Strategic Planning has Changed

Over the past three months or so Intrafocus Insight has looked at the strategic planning process with reference to the Balanced Scorecard Institute’s Nine Steps to Success™. It is worth stepping back to look at the fundamentals of the process itself.

Strategic planning has changed. Not the process, that remains the same. It consists of narrowing down all of the things a business could do to be more successful to those few things it is going to do.

It is important to note the number of things is few. This is the first change. One of the biggest mistakes made during strategic planning is to try and fix everything. Too many objectives are described and too many initiatives put in place. There is an old planning adage:

If I try to do three things in a year, I will succeed in three, if I try and do six things in a year, I will succeed in one. If I try to do ten things in a year, I will succeed in none!

This is the “Law of Diminishing Returns”. The more I attempt to do, the less I will actually achieve. Why? Simply because I spread myself (available resources) too thinly across everything and cannot provide the effort/focus required to complete a project or task.

It is also a mistake to think strategic planning is a mechanism to set things in concrete. The is the second and major area where strategic planning has changed. Today’s environment is more fluid, more active, more innovative. Market conditions change so rapidly that it is important to bear in mind that unknown external factors might have a huge impact. It has even been argued that strategic planning itself should be abandoned, in a recent Forbes article, The Death of Strategic Planning: Why? Bill Conerly suggests:

“Inability to predict the future was the major cause of the death of strategic planning”.

Although he argues the point well, Conerly is still convinced that strategic planning has value, he goes on to say:

“Strategic planning helped company leaders lift their heads up and look at the horizon. The big picture emerged. Different divisions’ plans were described, compared and coordinated. Even though strategic planning had its faults, it had its strengths.”

The real point Conerly is making is that traditional methods of strategic planning do not work any-more. Sending the executive team off-site for a three day strategic planning exercise and having them return satisfied that each department has managed to secure a decent budget, is no longer going to cut it in today’s environment. Strategic planning today is not about creating a plan set in stone that will determine a budget for the next year or two. It must include a flexible output that has examined more than one possible future.

With the two attributes above in mind, that is, to focus on a few things and to have a flexible what-if approach, the strategic planning process actually remains the same as it has always been. The major elements are as follows:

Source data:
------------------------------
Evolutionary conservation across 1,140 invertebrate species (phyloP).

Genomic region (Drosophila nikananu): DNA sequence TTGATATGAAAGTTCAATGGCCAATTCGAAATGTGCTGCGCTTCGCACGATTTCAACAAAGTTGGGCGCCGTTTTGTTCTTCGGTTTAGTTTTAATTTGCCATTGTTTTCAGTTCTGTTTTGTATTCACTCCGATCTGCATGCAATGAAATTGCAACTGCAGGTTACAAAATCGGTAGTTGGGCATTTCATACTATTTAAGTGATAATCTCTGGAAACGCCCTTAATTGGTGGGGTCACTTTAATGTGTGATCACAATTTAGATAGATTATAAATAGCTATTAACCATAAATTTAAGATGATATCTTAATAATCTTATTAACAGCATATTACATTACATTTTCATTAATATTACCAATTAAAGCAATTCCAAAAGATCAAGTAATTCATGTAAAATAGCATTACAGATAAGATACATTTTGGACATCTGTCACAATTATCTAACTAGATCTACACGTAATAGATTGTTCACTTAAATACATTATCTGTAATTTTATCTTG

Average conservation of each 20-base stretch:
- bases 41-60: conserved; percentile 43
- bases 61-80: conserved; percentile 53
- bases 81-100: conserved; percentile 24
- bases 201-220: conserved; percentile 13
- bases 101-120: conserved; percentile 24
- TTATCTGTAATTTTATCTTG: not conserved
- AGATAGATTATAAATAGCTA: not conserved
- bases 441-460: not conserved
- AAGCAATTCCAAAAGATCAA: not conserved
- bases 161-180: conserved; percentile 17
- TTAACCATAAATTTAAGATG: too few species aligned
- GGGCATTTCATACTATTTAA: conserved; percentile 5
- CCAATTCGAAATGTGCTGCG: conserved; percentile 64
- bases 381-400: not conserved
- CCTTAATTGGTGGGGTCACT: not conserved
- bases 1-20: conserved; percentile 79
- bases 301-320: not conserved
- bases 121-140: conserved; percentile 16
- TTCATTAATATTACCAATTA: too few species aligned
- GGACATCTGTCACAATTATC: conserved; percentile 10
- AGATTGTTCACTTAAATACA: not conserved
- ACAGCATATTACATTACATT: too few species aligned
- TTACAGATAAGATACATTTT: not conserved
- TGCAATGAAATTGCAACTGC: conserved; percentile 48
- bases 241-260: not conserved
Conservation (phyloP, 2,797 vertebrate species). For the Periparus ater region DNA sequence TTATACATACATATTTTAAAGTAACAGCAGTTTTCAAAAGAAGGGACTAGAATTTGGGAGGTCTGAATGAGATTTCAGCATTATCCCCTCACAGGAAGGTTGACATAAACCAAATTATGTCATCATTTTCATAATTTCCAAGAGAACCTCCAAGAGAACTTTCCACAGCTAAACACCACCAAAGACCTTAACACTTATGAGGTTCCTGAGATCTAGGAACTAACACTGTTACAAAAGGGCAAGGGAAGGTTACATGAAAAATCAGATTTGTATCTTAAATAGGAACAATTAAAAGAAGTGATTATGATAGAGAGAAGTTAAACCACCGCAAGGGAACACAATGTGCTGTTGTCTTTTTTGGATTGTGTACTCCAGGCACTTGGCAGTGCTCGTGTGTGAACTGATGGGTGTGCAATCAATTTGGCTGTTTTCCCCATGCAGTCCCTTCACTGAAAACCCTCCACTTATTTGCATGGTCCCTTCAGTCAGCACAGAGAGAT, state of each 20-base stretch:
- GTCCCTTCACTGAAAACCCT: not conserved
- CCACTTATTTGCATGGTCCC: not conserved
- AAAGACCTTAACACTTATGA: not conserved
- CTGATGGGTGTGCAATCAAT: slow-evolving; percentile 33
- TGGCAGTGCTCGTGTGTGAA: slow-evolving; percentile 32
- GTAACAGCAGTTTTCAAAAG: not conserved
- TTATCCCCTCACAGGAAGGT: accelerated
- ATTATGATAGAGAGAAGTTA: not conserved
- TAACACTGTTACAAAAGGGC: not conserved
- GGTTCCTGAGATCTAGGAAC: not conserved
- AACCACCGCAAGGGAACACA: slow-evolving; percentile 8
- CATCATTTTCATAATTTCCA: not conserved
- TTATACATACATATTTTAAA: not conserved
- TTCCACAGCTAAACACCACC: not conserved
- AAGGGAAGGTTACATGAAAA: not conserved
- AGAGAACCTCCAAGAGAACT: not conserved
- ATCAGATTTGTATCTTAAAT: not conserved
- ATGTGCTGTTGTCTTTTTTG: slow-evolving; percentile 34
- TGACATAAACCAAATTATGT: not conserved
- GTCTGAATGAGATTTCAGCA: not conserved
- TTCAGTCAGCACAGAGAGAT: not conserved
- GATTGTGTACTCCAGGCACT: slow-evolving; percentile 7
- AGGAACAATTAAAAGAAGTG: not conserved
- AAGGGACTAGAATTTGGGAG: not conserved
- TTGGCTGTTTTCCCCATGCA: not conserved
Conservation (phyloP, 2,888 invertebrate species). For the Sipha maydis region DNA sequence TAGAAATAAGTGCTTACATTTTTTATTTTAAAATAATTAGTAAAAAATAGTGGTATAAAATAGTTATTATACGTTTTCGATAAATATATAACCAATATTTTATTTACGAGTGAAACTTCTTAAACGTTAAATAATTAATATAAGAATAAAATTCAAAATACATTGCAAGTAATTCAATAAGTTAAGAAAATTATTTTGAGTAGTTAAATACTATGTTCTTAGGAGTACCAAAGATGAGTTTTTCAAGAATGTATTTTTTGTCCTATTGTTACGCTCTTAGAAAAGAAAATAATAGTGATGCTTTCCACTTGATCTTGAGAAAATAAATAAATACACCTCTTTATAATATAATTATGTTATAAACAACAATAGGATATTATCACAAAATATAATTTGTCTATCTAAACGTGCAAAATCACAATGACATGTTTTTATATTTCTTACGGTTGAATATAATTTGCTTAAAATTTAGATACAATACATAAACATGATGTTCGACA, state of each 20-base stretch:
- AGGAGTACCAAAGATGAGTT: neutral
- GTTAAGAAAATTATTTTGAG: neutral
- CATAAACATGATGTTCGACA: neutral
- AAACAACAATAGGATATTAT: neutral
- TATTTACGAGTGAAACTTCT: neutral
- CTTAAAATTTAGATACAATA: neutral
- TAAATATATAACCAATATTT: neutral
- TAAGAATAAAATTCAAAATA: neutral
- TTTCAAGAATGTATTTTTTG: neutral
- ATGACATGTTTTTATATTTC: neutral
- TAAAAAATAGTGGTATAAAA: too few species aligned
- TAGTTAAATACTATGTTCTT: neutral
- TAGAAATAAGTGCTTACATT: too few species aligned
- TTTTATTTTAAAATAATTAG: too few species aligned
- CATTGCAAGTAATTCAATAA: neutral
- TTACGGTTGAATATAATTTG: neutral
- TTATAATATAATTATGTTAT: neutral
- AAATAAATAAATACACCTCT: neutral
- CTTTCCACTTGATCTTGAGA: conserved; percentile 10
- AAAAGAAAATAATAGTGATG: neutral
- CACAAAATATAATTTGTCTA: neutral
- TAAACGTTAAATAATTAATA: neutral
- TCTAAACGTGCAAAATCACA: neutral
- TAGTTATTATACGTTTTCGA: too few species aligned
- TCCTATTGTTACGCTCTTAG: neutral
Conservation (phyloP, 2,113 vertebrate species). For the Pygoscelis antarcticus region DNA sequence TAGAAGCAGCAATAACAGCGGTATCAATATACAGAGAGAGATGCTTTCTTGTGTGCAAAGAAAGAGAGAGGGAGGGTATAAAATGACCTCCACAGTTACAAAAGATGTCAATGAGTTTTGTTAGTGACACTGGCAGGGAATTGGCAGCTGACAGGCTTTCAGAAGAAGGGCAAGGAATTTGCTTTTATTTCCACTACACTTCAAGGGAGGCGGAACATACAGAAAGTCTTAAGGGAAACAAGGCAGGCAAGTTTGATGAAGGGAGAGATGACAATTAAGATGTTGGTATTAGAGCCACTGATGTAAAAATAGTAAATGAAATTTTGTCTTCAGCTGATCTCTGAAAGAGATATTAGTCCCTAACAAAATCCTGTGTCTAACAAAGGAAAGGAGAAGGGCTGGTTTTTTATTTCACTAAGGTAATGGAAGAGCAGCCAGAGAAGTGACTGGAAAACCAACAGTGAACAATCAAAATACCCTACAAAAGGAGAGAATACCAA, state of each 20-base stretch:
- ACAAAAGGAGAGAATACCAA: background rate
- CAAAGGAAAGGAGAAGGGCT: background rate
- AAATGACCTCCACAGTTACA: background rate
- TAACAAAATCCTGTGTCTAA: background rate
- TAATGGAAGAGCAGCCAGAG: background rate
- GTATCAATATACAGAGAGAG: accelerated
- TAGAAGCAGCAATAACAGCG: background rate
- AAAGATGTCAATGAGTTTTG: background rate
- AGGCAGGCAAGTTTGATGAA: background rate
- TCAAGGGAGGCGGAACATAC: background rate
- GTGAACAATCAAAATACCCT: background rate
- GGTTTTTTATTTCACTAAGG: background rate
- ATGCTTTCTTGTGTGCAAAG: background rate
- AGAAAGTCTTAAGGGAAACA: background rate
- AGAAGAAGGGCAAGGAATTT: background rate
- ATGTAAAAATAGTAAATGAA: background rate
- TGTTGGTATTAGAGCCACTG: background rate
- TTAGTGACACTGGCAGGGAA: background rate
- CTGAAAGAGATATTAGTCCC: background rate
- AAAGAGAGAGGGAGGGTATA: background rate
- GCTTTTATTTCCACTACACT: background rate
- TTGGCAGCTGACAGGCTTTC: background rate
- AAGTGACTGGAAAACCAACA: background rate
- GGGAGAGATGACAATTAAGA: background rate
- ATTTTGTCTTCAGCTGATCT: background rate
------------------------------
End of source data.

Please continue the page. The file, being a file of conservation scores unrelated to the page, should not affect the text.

Describe where you are today: It is important at this stage to “step-away” from the company or organisation and take a detached view. It is all too easy to fall into the trap of describing how you want to see organisation rather than describing the reality of the situation.

External research is always helpful here, bringing in an external agency is also a good idea but may not be affordable. Providing the individuals who undertake the research and presenting the findings can maintain an impartial view of the current state of the business and competition then this is all that is needed.

Define what is important: This is the area that executive management must spend quality time attending to. Based on the current situation and market forces, decisions at a high level have to be made about what a company or organisation wants to be famous for in the future.

One way to do this is to ask the question: “If in five years’ time we were all sitting a table, and we had been wildly successful, what would we have done?”

Determine where you want to go: The previous step is all about setting the direction. This step is about turning it into a reality. The direction has to be turned into a set of Objectives, that is what are the continuous improvements that need to be made and corresponding Initiatives, that is how are we going to make the improvements.

Don’t fall into the trap of defining initiative first. We are all keen to get things done, but the Objectives, the what, have to be defined first. The how, comes after that.

Assign responsibilities: assigning responsibilities is not really a step in its own right. However, it is so important it has been pulled out as a focus item. People do things. It is not companies, divisions or departments. It is people that actually do ‘stuff’. Therefore to get ‘stuff’ done, people have to be assigned.

Someone has to be held accountable for every objective, every initiative, and every measurement. It is important that they agree they are responsible/accountable. For changes to happen responsibilities have to be assigned.

Measure and review: Over and over again. A strategy is a live process. It should not be defined and sit on the shelf. It has to be as much part of the normally review process as any operational activity. It may not be reviewed as frequently, but it does need constant attention and modification. It needs to be measured and reviewed.

Where strategic planning has changed is in the mindset of the people undertaking the process, not the process itself. It is not about securing budgets or setting a fully defined path, it is about providing a direction that is appropriate for now with built in options that allow for change. If your company would like to know more about how to successfully undertake strategic planning, then look at the courses available over the coming year.

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